The Age Appropriate Design Code comes into force today
Online companies in the UK now have a year to comply with ICO's statutory code protecting children's data online
The UK's Age Appropriate Design Code is coming into effect from today, and companies now have 12 months to adapt their practices to the new rules.
Crafted by the Information Commissioner's Office, this code of practice aims at protecting children's data online. It sets 15 standards to "ensure that children have the best possible access to online services whilst minimising data collection and use, by default."
The ICO can fine companies up to 4% of their global turnover if they don't comply with data protection guidelines, the BBC reported.
The code's standards aim at severely limiting how much data is collected from children by online companies -- and that includes video games companies, as Baker McKenzie's Ben Slinn told us in May in an article detailing what the code means for the games industry.
"The best interests of the child should be a primary consideration when you design and develop online services likely to be accessed by a child," the code read.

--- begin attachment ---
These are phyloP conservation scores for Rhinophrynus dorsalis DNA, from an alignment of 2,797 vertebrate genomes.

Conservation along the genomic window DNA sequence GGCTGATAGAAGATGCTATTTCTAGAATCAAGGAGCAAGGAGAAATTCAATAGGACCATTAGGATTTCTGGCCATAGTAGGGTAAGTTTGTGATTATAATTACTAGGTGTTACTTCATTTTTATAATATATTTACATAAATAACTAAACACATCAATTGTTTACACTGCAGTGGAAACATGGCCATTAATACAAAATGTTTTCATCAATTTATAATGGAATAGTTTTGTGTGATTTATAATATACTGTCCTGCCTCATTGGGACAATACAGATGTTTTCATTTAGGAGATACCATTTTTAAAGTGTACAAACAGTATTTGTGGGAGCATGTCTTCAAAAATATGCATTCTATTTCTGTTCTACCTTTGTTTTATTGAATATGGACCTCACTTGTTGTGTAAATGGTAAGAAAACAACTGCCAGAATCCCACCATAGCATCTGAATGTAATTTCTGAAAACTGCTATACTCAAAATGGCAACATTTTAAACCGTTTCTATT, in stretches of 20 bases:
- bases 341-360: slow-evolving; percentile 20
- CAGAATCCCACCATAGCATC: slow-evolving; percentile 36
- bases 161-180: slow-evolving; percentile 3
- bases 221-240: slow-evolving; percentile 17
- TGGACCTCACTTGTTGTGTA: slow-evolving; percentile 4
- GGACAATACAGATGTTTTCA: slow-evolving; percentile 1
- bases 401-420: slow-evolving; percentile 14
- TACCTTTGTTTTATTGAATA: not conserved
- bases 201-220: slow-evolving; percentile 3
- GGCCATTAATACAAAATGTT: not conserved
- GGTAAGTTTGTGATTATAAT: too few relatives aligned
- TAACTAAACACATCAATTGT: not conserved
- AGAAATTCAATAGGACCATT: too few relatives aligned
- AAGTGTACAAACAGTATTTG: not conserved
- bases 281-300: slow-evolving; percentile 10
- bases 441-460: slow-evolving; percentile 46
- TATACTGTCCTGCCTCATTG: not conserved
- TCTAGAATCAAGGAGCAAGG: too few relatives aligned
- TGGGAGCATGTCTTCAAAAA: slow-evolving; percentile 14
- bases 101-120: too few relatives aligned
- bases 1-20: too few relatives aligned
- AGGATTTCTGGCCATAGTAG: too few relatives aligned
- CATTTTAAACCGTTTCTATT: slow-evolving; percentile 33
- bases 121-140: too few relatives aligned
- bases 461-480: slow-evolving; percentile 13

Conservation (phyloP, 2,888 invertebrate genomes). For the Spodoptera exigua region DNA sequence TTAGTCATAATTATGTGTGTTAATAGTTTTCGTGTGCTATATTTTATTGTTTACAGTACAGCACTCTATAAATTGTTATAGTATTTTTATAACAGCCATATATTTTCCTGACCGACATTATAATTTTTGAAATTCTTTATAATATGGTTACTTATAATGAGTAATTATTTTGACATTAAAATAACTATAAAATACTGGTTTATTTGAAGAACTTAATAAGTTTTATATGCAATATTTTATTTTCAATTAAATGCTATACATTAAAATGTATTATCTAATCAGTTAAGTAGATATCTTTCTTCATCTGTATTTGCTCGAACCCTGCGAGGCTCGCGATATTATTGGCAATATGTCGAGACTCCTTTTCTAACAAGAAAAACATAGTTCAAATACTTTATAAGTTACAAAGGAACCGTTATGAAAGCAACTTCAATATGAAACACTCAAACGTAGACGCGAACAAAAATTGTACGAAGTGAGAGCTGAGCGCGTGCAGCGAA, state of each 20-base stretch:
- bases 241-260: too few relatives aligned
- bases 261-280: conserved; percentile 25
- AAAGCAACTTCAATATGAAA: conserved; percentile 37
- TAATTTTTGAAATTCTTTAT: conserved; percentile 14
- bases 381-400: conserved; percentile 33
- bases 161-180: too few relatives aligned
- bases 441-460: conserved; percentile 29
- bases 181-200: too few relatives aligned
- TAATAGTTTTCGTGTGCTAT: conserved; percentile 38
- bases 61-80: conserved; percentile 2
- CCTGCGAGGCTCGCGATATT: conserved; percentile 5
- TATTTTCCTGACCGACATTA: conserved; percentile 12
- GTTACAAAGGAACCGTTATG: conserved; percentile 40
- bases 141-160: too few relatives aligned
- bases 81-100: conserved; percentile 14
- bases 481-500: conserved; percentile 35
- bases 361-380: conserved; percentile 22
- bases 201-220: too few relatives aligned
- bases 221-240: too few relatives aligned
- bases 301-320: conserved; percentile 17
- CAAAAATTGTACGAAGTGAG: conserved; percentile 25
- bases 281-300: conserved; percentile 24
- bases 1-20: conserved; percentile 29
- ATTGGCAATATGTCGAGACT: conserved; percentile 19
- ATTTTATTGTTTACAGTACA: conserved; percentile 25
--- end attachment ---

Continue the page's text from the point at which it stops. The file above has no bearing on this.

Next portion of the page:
Companies are now invited to assess if the code applies to them. In the case of games companies, they'll need to figure out if it applies to their existing games. Online firms will also need to establish with clarity the age of their individual users in order to be able to comply with the statutory code, and go through a Data Protection Impact Assessment.
Settings must be set on high privacy by default for children, the code added, and geolocation must be turned off by default. You can read ICO's Age Appropriate Design Code on this page.
The code was published in early 2020 following public consultation and was approved by Parliament on August 12.
Information commissioner Elizabeth Denham told the BBC: "A generation from now we will all be astonished that there was ever a time when there wasn't specific regulation to protect kids online. It will be as normal as putting on a seatbelt.
"This code makes clear that kids are not like adults online, and their data needs greater protections."